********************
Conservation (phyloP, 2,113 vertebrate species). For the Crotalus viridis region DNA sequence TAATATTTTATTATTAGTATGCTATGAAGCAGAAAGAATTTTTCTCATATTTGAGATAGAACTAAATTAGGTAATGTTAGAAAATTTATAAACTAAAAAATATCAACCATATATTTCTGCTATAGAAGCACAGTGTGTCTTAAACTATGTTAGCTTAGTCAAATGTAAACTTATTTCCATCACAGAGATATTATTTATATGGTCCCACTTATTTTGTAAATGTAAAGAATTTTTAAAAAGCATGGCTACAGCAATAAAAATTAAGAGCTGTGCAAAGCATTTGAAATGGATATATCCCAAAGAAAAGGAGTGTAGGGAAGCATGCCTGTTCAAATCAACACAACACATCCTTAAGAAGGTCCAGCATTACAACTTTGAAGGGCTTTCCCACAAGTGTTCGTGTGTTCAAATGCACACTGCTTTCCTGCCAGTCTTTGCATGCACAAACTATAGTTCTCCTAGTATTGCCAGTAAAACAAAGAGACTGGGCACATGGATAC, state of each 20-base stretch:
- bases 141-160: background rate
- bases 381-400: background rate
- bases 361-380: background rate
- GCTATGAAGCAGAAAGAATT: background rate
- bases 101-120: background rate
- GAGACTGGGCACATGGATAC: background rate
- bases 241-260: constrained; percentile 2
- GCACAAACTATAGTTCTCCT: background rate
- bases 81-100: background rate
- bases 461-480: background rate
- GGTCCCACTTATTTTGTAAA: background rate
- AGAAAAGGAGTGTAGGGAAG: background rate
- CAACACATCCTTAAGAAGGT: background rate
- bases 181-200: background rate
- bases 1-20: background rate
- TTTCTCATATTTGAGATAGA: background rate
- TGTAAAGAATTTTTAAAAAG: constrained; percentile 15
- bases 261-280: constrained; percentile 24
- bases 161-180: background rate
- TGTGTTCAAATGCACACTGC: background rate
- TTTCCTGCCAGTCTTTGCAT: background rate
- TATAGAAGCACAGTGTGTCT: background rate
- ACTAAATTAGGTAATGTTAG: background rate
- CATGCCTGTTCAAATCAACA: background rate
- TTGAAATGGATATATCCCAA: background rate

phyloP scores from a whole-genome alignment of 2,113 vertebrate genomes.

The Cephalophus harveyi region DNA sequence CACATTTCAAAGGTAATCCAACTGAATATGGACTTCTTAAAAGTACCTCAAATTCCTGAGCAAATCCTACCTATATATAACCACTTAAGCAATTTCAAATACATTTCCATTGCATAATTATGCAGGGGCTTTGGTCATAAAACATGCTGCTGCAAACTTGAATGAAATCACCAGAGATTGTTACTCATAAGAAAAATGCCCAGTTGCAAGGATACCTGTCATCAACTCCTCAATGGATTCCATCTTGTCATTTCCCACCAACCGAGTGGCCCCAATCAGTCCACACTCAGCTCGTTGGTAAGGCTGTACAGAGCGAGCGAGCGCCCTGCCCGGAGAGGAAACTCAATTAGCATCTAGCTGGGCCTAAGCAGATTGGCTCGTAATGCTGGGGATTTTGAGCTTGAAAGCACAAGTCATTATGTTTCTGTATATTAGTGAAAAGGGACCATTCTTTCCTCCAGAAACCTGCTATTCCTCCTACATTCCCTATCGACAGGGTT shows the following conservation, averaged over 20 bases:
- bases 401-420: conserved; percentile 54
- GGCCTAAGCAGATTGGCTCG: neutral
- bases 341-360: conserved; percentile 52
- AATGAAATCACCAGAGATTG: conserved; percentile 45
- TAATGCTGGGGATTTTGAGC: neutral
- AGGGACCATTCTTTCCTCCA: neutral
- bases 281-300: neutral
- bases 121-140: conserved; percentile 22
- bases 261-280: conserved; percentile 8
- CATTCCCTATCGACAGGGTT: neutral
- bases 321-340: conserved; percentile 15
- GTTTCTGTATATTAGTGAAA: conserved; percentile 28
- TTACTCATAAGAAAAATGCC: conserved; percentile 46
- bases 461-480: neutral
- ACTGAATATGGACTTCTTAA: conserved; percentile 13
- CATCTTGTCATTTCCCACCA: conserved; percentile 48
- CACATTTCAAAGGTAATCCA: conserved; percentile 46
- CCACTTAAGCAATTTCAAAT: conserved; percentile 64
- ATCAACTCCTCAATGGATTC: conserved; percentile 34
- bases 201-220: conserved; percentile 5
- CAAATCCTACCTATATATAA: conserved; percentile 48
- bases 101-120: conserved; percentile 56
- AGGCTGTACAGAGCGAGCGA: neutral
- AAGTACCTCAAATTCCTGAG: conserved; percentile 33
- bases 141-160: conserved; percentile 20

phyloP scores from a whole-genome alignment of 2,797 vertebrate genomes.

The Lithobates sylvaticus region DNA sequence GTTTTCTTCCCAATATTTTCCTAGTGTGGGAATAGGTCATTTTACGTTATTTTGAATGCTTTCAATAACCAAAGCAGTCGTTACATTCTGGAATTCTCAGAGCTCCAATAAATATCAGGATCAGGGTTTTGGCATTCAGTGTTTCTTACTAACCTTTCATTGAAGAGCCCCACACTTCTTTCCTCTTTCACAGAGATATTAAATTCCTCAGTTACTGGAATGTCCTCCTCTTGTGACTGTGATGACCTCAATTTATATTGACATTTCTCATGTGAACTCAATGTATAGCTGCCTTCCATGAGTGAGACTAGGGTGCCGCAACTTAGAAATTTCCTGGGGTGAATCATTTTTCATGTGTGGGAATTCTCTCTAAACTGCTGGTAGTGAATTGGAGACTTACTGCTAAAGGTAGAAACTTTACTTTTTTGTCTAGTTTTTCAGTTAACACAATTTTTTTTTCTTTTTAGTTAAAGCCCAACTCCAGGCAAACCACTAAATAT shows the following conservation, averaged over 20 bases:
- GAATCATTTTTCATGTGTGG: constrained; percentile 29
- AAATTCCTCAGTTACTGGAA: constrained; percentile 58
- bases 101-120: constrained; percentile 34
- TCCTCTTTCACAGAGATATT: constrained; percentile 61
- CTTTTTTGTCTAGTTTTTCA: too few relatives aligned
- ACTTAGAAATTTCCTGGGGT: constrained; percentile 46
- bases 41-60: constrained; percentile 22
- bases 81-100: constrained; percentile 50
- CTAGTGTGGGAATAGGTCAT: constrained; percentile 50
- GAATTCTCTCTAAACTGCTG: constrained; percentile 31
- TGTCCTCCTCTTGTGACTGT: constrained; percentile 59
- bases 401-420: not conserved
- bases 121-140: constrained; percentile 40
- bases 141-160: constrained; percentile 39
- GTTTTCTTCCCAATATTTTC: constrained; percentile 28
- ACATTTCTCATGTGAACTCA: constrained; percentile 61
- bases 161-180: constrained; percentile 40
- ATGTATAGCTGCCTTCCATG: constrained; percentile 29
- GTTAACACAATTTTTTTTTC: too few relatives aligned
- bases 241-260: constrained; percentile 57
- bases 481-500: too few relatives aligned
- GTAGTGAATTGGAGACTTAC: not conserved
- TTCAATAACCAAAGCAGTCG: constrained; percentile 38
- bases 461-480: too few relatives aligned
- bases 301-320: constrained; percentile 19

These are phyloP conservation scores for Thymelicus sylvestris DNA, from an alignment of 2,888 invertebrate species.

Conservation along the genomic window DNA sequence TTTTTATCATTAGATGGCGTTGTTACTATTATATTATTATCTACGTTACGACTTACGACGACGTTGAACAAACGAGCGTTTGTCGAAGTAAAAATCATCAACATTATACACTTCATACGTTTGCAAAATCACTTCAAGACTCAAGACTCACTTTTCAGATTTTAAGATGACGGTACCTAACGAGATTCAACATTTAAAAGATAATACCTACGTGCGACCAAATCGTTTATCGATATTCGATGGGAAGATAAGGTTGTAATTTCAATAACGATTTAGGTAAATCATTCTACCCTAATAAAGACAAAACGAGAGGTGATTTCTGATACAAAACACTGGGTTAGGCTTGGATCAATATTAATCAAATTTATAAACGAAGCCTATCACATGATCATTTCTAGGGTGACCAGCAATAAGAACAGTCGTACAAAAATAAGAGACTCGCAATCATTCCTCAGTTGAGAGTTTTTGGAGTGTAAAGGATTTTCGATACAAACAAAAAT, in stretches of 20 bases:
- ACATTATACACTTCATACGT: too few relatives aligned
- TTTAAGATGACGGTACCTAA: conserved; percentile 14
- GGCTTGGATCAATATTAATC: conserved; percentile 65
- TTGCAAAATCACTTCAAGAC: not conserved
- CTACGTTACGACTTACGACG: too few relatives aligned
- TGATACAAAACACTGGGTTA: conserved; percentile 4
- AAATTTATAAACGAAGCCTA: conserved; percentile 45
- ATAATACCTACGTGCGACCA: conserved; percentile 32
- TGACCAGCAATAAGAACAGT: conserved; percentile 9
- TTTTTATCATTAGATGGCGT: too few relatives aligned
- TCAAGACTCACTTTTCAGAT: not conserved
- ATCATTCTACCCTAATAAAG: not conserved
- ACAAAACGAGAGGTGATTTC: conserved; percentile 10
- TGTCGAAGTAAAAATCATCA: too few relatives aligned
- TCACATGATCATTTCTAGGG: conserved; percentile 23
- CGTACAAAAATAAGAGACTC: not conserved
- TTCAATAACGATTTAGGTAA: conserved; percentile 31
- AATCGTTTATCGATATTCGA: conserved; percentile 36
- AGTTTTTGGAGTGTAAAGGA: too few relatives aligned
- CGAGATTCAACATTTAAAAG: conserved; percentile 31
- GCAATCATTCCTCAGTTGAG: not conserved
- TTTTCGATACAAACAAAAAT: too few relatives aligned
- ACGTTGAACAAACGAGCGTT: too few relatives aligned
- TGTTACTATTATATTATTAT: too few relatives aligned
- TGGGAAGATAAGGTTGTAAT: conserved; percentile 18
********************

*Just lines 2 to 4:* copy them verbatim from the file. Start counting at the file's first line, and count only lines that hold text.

- bases 141-160: background rate
- bases 381-400: background rate
- bases 361-380: background rate